ALSC Voices | November 2023

ALSC Profile

Hand drawing of Starr LaTronica by Susan Bloom

Celebrating colleagues with 25 years or more years of ALSC membership

Starr LaTronica
Library Director
Brooks Memorial Library, Brattleboro, Vermont
ALSC Membership: 25 years

Where did you attend library school?

University of California, Berkeley

What was your very first library position?

I knew I wanted to be a librarian and someone suggested I start by volunteering, so I began my library career in the perfect spot for me—the Albany (CA) Public Library! It was tiny, but filled with books, devoted and interesting patrons, unique activities and terrific colleagues. I worked with two of the best librarians I have ever known, Elizabeth Overmyer and Joan Ariel. Eventually, I was hired to work part time while attending library school, and I had the opportunity to create my first puppet show (The Judge by Margot Zemach), contribute to storytime (Pierre by Maurice Sendak), and join the creative cohort that provided a wide range of programming including storytelling programs for adults and a mummer’s play. It was also the first time I canvassed in support of a ballot measure to provide designated library funding and met the incomparable and legendary Regina Minudri, steadfast and supportive Phyllis Partridge, and my dear friend and mentor Linda Perkins. There is not a single day that I do not channel one or more of those five women while working in this field.

What do you love most about your current job?

What I have always loved, from my very first day in a library—making a positive contribution, no matter how small, every single day in people’s lives. As a child, I came to libraries for the books. As an adult, I became a librarian because of the people. I became a director to support library services by working to institute policies that serve the community, such as eliminating fines.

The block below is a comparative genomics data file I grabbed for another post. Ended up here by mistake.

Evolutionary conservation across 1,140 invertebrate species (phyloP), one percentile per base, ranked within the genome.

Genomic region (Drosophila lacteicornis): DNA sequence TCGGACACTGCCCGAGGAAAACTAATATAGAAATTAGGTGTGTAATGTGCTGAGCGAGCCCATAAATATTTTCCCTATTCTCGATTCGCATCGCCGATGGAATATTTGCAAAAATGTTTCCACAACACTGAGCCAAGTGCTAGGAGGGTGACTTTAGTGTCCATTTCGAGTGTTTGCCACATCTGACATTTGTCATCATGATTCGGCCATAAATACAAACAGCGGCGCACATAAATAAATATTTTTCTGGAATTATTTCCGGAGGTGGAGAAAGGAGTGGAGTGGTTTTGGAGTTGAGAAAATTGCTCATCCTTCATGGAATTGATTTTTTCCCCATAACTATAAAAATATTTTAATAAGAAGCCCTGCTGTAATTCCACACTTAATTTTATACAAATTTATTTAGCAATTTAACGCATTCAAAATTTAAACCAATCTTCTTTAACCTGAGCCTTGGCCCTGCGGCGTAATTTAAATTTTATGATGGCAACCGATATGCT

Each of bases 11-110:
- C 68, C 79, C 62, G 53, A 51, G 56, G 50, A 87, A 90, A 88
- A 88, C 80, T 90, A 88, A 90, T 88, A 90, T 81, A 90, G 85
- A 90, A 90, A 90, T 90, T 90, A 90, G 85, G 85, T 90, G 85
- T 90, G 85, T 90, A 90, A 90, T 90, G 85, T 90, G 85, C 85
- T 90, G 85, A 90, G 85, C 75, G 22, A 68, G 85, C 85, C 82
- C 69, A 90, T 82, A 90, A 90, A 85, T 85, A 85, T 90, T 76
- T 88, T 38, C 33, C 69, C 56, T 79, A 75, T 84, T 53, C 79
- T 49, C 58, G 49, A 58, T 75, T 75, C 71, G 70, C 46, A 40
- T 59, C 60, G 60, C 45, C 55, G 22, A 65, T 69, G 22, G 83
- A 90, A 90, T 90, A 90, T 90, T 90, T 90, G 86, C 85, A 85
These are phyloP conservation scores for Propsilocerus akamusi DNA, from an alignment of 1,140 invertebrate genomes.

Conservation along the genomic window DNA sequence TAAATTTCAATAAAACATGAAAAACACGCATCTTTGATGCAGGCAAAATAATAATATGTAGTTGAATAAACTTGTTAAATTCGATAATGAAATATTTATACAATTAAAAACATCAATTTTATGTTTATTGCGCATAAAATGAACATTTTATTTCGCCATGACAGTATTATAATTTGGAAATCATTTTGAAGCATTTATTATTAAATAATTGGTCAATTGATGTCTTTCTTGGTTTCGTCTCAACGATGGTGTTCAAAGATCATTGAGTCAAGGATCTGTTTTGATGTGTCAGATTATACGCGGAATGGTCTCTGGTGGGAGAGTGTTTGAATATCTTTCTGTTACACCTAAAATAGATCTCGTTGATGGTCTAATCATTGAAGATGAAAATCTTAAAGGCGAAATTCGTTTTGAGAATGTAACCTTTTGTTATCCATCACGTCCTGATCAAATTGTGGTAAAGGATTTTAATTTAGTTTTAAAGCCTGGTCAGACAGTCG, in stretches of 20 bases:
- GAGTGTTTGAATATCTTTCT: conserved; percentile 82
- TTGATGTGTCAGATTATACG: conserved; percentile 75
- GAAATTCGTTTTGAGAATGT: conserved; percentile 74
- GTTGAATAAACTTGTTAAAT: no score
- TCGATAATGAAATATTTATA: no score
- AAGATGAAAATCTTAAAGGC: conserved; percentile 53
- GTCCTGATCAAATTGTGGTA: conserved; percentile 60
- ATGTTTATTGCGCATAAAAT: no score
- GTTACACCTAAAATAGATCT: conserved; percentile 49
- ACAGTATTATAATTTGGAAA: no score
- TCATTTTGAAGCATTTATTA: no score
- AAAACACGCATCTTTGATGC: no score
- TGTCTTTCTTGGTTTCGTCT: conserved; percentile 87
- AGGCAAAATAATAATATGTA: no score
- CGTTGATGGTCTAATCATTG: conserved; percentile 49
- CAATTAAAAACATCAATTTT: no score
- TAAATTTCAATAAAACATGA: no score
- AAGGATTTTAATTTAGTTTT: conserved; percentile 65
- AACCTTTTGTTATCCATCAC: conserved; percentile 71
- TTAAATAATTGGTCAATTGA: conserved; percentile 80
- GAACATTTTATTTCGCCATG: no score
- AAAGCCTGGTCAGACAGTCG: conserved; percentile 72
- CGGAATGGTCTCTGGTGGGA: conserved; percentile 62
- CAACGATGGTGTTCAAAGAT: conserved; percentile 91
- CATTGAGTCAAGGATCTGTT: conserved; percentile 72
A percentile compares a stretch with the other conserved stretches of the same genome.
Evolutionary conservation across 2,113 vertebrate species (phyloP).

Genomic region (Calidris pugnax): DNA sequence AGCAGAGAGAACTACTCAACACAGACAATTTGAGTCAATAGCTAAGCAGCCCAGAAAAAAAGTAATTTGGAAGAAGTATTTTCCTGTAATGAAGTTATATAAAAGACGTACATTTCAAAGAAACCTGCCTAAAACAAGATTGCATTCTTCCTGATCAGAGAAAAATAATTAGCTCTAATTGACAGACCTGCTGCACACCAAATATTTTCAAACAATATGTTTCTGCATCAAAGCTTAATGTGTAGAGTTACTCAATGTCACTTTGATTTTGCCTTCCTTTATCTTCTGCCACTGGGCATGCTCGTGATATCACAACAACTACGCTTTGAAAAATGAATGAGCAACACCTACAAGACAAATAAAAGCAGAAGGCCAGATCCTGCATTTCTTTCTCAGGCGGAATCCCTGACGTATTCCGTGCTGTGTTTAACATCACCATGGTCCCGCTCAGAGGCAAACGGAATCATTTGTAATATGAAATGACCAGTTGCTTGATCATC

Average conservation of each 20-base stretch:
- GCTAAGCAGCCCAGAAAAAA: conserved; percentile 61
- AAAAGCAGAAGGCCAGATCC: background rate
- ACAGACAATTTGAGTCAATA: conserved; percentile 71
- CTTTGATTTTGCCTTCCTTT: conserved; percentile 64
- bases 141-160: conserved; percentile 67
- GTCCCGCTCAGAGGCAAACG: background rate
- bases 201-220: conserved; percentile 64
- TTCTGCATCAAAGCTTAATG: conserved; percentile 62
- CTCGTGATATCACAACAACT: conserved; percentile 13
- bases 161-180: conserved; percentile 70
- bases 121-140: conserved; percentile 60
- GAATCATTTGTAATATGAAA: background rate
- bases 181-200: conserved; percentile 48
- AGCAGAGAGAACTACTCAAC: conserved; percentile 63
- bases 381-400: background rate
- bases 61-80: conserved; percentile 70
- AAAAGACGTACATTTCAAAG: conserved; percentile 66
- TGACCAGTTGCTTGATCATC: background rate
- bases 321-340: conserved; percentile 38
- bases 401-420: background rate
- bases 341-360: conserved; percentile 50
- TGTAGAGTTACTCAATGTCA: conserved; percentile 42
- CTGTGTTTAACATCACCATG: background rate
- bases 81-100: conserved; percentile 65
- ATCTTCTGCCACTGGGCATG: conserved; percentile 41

What do you remember about your favorite teacher?

Miss Forward was my third-grade teacher and what I remember most about her was her kindness, to every one of her students. She treated each of us as individuals, and we knew she loved us. She also read to us every afternoon, and often created book-related activities or adjusted our lessons to reflect what she was reading (e.g. staging a spelling bee to demonstrate a scene from a book we had read). She is still an inspiration to me.

Who would you most like to swap places with for a day?

There is nowhere I would rather be.

Do you prefer being the driver or the passenger?

The passenger! I get to look around, choose the music, chat, daydream, even take a nap.

What is your favorite term people use to describe you?

Helpful...and enthusiastic.

What was your favorite thing to play with when you were a child?

When I was five, I got a doll’s washing machine with a round window in the front panel. I could fill it with water and use a little crank to agitate it. Then, in third grade, I got a Barbie, which is when and how I learned to sew. I still love to sew, and I don’t really even mind doing laundry, so there you are.

What is the best compliment you ever received?

When kids say, “you’re funny." Also, I was totally flattered to be featured in three books as a librarian character: Looking for Bobowicz and The Artsy-Smartsy Club by Daniel Pinwater, and Marked Man by Archer Mayor.